Out of the four educational blogs on Chasing The Moon, the blog for the month of July is arguably the most prodigious regarding achievements in space flight. The month of July features not only the first man to walk on the moon with Neil Armstrong, but also the genesis of international efforts in space travel. The launch of the Apollo-Soyuz Test Project (ASTP) was on July 15, 1975. The Apollo-Soyuz mission was both the first international flight in space, and the final flight of the Apollo program. In this flight, an Apollo command module linked up with Soviet spacecraft Soyuz 19, and ceremoniously signaled the end of the "Space Race" with astronaut Tom Stafford shaking hands with cosmonaut Alexei Leonov. Both crews conducted scientific studies, and provided valuable engineering experience for future American-Russian joint space ventures, such as the Shuttle-Mir program, and later, the International Space Station. The Apollo-Soyuz mission would also be the one and only space flight for Mercury veteran Donald K. "Deke" Slayton. Slayton, originally slated to fly following John Glenn's historic Friendship 7 flight, was ultimately grounded by NASA medical staff for having an irregular heartbeat.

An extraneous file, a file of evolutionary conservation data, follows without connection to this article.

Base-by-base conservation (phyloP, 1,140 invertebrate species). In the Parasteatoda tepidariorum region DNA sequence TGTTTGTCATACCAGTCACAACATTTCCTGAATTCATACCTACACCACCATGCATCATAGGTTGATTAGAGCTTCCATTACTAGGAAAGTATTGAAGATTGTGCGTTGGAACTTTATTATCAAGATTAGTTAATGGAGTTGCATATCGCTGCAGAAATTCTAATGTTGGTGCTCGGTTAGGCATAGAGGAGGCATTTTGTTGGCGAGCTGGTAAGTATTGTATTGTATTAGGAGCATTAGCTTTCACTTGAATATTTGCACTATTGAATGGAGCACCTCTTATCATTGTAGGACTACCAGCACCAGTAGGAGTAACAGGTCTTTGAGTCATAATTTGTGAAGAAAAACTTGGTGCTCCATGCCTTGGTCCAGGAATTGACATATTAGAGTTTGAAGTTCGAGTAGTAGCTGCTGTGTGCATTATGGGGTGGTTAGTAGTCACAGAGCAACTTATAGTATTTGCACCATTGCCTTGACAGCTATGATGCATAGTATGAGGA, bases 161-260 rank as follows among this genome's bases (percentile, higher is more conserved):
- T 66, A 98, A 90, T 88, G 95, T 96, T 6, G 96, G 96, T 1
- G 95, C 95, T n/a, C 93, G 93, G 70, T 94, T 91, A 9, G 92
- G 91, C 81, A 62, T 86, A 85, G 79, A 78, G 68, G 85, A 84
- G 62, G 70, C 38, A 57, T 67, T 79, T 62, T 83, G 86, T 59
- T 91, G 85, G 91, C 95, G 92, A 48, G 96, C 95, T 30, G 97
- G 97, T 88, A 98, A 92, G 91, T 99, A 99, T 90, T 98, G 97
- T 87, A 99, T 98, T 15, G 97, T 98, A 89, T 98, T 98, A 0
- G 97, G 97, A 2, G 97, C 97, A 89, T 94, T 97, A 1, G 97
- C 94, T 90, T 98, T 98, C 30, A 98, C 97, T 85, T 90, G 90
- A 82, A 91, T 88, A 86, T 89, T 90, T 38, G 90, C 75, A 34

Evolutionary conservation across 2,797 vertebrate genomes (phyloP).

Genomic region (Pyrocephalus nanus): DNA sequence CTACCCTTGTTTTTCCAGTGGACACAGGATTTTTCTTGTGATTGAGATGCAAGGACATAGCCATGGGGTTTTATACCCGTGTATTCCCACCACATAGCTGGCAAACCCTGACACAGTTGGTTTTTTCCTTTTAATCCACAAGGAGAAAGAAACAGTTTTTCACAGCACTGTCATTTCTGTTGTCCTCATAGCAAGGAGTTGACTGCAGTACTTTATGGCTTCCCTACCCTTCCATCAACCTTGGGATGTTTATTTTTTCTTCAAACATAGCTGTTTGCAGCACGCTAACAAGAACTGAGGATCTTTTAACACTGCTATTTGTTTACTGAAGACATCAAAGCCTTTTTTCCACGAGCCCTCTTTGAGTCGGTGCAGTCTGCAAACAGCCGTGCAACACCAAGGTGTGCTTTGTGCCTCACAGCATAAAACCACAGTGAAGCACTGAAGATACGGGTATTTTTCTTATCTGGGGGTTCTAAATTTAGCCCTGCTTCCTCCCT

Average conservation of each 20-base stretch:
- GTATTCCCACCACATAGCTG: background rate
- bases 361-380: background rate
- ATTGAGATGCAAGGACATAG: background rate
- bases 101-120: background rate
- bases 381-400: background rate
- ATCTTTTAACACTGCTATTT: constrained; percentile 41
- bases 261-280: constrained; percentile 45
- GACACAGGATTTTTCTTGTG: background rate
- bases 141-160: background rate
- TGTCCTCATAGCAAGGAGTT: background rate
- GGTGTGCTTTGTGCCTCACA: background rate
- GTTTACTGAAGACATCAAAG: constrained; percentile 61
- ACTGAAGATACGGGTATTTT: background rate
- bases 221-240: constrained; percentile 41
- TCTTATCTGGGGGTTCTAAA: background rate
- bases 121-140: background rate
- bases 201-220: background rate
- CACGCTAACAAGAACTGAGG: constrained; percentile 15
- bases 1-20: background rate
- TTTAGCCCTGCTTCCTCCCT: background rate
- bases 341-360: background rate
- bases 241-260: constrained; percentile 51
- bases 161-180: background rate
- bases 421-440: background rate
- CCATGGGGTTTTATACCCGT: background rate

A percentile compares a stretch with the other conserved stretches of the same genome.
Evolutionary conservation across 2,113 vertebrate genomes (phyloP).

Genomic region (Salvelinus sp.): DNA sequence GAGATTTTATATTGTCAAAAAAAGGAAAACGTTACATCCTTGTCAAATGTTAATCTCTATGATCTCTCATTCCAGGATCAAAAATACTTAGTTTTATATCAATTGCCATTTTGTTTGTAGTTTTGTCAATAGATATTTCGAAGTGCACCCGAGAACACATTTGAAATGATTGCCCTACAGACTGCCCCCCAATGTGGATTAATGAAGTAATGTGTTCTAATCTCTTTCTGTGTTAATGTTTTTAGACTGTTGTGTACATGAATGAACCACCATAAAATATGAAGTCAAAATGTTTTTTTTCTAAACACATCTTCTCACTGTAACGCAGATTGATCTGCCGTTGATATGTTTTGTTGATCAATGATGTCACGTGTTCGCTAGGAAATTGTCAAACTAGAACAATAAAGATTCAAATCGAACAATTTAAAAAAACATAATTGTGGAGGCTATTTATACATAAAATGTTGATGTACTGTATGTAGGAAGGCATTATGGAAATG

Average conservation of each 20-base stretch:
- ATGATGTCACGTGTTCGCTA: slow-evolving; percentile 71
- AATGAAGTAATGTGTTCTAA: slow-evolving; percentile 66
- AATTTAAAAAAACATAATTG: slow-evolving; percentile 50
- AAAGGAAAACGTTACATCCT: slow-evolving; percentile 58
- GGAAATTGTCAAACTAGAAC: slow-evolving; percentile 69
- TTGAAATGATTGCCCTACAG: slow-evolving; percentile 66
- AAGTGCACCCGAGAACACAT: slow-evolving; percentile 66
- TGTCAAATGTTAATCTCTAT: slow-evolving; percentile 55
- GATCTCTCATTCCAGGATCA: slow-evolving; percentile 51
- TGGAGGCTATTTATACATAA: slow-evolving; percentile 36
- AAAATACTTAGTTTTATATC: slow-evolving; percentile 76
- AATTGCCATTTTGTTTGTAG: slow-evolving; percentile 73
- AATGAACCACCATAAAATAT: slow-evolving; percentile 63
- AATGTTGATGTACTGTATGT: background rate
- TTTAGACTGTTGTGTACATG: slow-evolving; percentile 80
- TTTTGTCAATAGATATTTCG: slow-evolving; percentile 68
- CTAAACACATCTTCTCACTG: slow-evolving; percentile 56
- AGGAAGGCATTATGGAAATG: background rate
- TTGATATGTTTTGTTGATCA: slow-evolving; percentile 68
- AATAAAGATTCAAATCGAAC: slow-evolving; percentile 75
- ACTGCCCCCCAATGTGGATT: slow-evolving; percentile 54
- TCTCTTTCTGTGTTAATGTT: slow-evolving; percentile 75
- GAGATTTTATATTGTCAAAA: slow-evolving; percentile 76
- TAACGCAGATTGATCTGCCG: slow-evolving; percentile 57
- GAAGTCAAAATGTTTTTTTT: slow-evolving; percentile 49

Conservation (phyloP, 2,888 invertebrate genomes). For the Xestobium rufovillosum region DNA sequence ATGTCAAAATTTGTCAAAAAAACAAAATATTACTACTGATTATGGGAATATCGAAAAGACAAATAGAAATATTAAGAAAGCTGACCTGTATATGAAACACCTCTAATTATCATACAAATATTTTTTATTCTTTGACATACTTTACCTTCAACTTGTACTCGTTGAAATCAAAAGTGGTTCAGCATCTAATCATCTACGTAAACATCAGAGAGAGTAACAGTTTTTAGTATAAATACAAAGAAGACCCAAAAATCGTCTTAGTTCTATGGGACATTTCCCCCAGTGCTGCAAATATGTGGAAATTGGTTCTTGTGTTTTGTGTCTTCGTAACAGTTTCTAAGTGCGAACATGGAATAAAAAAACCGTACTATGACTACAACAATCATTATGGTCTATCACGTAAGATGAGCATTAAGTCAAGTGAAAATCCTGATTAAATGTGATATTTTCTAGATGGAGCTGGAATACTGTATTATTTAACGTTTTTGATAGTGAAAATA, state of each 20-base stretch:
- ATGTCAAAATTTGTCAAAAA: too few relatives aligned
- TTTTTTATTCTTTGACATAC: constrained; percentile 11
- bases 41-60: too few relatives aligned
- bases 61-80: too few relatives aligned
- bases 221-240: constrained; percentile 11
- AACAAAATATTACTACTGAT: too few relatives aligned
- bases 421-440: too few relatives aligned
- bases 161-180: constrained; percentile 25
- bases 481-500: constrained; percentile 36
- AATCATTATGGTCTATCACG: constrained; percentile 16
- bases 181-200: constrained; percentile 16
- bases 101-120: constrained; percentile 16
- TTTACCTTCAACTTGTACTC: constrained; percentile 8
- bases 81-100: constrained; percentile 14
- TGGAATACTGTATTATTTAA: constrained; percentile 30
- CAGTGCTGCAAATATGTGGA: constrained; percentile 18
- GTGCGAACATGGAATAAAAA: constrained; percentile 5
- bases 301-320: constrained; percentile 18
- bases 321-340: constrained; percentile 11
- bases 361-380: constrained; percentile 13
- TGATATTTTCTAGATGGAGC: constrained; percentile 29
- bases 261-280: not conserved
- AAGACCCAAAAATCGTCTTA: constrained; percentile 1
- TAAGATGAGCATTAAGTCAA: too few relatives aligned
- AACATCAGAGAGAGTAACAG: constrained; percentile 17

Apollo 11 lifted off from Kennedy Space Center on July 16, 1969. Astronauts Neil Armstrong, Edwin "Buzz" Aldrin, and Michael Collins would make the journey to the moon, to make history as the first time human beings would ever set foot on another world. Four days later on July 20, Armstrong and Aldrin made the moon landing on board the lunar module Eagle, while Michael Collins stayed by himself in lunar orbit, on board the command module Columbia. Millions of people all over the globe would tune in on either television or radio to witness Armstrong take that first step on the lunar surface. For thousands of years, humans have looked up into the skies to view Earth's closest celestial neighbor, wondering what it must be like up there - and astronaut Neil Armstrong from Wapakoneta, Ohio, would be the first man to do it. The moon landing would not have been made possible were it not for the thousands of hard working men and women all over the U.S., along with the lessons learned from Mercury, Gemini, and the early days of the Apollo program. If the Apollo 1 astronauts - Virgil "Gus" Grissom, Ed White, and Roger Chaffee - had been alive to see this accomplishment of human history and ingenuity, they would have been proud.